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SignalGuru Helps Drivers Avoid Red Lights 436

cylonlover writes "Researchers at MIT and Princeton have now devised a system, dubbed SignalGuru (PDF), that gathers visual data from the cameras of a network of dashboard-mounted smartphones and tells drivers the optimal speed to drive at to avoid waiting at the next set of lights." In their testing, the system saved drivers about 20 percent in fuel.
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SignalGuru Helps Drivers Avoid Red Lights

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  • by javilon ( 99157 ) on Monday August 29, 2011 @06:17AM (#37239720) Homepage

    If you look at all the available safety systems coming in the next generation of cars:

    - automatic braking
    - infrared night vision
    - reverse backup sensors
    - adaptive cruise control
    - lane departure warning systems
    - traction control systems
    - electronic stability control
    - emergency brake assist
    - cornering brake control
    - precrash system
    - automated parking

    It is just a couple of steps away from turning you into a mere supervisor of your car's automatic driving.
    If you add fuel efficiency to the safety concerns, it will add a new set or constraints that will give automatic driving an advantage over human driving.

  • Re:Roundabouts (Score:5, Interesting)

    by MrDoh! ( 71235 ) on Monday August 29, 2011 @06:22AM (#37239736) Homepage Journal

    They're installing 'traffic circles' in a few places in Miami now and they're making a mess of it.

    A). No-one knows what todo at a roundabout. Both approaching it, and whilst on it. Whilst I've been on a roundabout, I've had people hurtling into my path. As I'm waiting for someone to pass in front of me, they stop in the middle of the roundabout and try to wave me on. (I'll let the fact that no-cars appear to have indicators in Miami go amiss...) Actually, no I won't let it go amiss, as it continues with lack of education that when there IS a roundabout, no-one ever gets the correct positioning it appears. Luckily, it's usually single lane roads, but the occasional 2 lanes feeding into it? NO-ONE gets into the correct lane for their turning (and I recall plenty of public service announcements in the UK to drill it home). So, education of what' they're trying to achieve needs to be implemented.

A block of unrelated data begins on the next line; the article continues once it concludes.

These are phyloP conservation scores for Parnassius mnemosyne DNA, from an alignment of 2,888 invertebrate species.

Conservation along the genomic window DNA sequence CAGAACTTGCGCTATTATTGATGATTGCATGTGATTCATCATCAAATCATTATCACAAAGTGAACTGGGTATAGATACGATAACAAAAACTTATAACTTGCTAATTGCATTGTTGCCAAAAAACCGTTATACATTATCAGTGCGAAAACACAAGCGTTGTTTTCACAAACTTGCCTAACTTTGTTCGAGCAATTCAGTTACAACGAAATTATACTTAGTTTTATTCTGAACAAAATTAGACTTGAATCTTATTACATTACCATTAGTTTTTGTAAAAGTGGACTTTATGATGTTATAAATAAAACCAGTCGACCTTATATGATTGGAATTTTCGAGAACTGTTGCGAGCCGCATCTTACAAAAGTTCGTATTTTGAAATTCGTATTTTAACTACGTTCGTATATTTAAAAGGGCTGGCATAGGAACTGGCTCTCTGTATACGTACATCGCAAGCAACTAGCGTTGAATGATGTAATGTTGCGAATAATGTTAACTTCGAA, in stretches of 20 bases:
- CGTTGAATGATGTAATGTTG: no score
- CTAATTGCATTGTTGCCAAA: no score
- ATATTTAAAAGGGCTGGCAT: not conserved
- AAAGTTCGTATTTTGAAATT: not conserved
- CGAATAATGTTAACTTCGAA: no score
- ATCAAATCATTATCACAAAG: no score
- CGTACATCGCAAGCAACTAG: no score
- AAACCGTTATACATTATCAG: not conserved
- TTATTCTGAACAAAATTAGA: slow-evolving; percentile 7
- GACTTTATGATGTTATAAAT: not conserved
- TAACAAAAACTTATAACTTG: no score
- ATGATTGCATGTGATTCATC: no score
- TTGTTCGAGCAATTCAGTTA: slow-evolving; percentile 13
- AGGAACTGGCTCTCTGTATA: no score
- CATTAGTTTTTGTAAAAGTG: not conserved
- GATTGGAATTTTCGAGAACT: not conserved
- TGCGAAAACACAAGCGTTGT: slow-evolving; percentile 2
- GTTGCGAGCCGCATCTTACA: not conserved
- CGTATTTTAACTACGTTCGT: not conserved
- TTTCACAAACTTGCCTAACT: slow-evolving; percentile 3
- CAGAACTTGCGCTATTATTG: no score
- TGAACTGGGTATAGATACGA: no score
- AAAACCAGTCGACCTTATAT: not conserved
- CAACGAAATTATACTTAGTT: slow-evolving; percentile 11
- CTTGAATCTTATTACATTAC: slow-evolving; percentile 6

B) They have STOP signs AT the roundabout in many places. Apparently the city wants them, but the county has different rules, leading to Yield/Stop signs next to each other, not helping people learn what's supposed to actually happen. (Sure this part will be resolved shortly, but it's confusing everyone who's first experience of a roundabout is this).

    C) Some places (key biscayne), they've filled the middle of the roundabouts with beautiful plants. That in Miami climes, grows RAPIDLY. Many roundabouts now, the vision is blocked horribly on your exit. There's going to be accidents, and it'll be totally avoidable..

    D), Some states have no 'right of way' rule. Florida for example, if you're on a roundabout, you don't have right of way, no-one does. If you have an accident of someone plowing into you from the side, they may be able to fight in on court that you crossed their path. (never underestimate the power of lawyers to make a further mess of something). "He drove in front of me!" "yes, I was on the roundabout" "this court doesn't recognise a roundabout as a valid traffic item'